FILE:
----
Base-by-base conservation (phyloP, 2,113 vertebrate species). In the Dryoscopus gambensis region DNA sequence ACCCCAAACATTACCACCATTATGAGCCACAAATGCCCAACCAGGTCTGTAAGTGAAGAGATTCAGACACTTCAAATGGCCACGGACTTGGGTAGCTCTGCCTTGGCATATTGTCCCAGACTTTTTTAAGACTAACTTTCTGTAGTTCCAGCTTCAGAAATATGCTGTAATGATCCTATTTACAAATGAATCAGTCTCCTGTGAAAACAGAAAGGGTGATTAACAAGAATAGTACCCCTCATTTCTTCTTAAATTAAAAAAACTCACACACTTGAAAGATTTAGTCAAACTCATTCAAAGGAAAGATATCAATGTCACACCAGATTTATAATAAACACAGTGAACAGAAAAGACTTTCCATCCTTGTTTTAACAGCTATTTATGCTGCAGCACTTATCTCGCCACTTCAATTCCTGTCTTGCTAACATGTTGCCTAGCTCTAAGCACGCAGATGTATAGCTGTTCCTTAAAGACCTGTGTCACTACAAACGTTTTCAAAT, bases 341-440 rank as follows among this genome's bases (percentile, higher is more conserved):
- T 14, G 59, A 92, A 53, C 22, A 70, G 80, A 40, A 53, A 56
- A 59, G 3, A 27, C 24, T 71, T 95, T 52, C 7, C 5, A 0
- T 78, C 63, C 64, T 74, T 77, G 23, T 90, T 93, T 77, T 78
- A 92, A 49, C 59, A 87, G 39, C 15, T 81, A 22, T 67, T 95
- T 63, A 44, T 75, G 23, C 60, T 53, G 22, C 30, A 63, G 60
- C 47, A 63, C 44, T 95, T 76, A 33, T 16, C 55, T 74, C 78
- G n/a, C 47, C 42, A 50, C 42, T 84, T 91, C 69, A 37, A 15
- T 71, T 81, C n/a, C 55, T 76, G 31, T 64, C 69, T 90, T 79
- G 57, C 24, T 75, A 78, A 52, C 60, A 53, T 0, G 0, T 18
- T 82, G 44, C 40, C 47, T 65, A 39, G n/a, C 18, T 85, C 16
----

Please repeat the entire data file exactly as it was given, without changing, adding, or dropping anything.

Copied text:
Base-by-base conservation (phyloP, 2,113 vertebrate species). In the Dryoscopus gambensis region DNA sequence ACCCCAAACATTACCACCATTATGAGCCACAAATGCCCAACCAGGTCTGTAAGTGAAGAGATTCAGACACTTCAAATGGCCACGGACTTGGGTAGCTCTGCCTTGGCATATTGTCCCAGACTTTTTTAAGACTAACTTTCTGTAGTTCCAGCTTCAGAAATATGCTGTAATGATCCTATTTACAAATGAATCAGTCTCCTGTGAAAACAGAAAGGGTGATTAACAAGAATAGTACCCCTCATTTCTTCTTAAATTAAAAAAACTCACACACTTGAAAGATTTAGTCAAACTCATTCAAAGGAAAGATATCAATGTCACACCAGATTTATAATAAACACAGTGAACAGAAAAGACTTTCCATCCTTGTTTTAACAGCTATTTATGCTGCAGCACTTATCTCGCCACTTCAATTCCTGTCTTGCTAACATGTTGCCTAGCTCTAAGCACGCAGATGTATAGCTGTTCCTTAAAGACCTGTGTCACTACAAACGTTTTCAAAT, bases 341-440 rank as follows among this genome's bases (percentile, higher is more conserved):
- T 14, G 59, A 92, A 53, C 22, A 70, G 80, A 40, A 53, A 56
- A 59, G 3, A 27, C 24, T 71, T 95, T 52, C 7, C 5, A 0
- T 78, C 63, C 64, T 74, T 77, G 23, T 90, T 93, T 77, T 78
- A 92, A 49, C 59, A 87, G 39, C 15, T 81, A 22, T 67, T 95
- T 63, A 44, T 75, G 23, C 60, T 53, G 22, C 30, A 63, G 60
- C 47, A 63, C 44, T 95, T 76, A 33, T 16, C 55, T 74, C 78
- G n/a, C 47, C 42, A 50, C 42, T 84, T 91, C 69, A 37, A 15
- T 71, T 81, C n/a, C 55, T 76, G 31, T 64, C 69, T 90, T 79
- G 57, C 24, T 75, A 78, A 52, C 60, A 53, T 0, G 0, T 18
- T 82, G 44, C 40, C 47, T 65, A 39, G n/a, C 18, T 85, C 16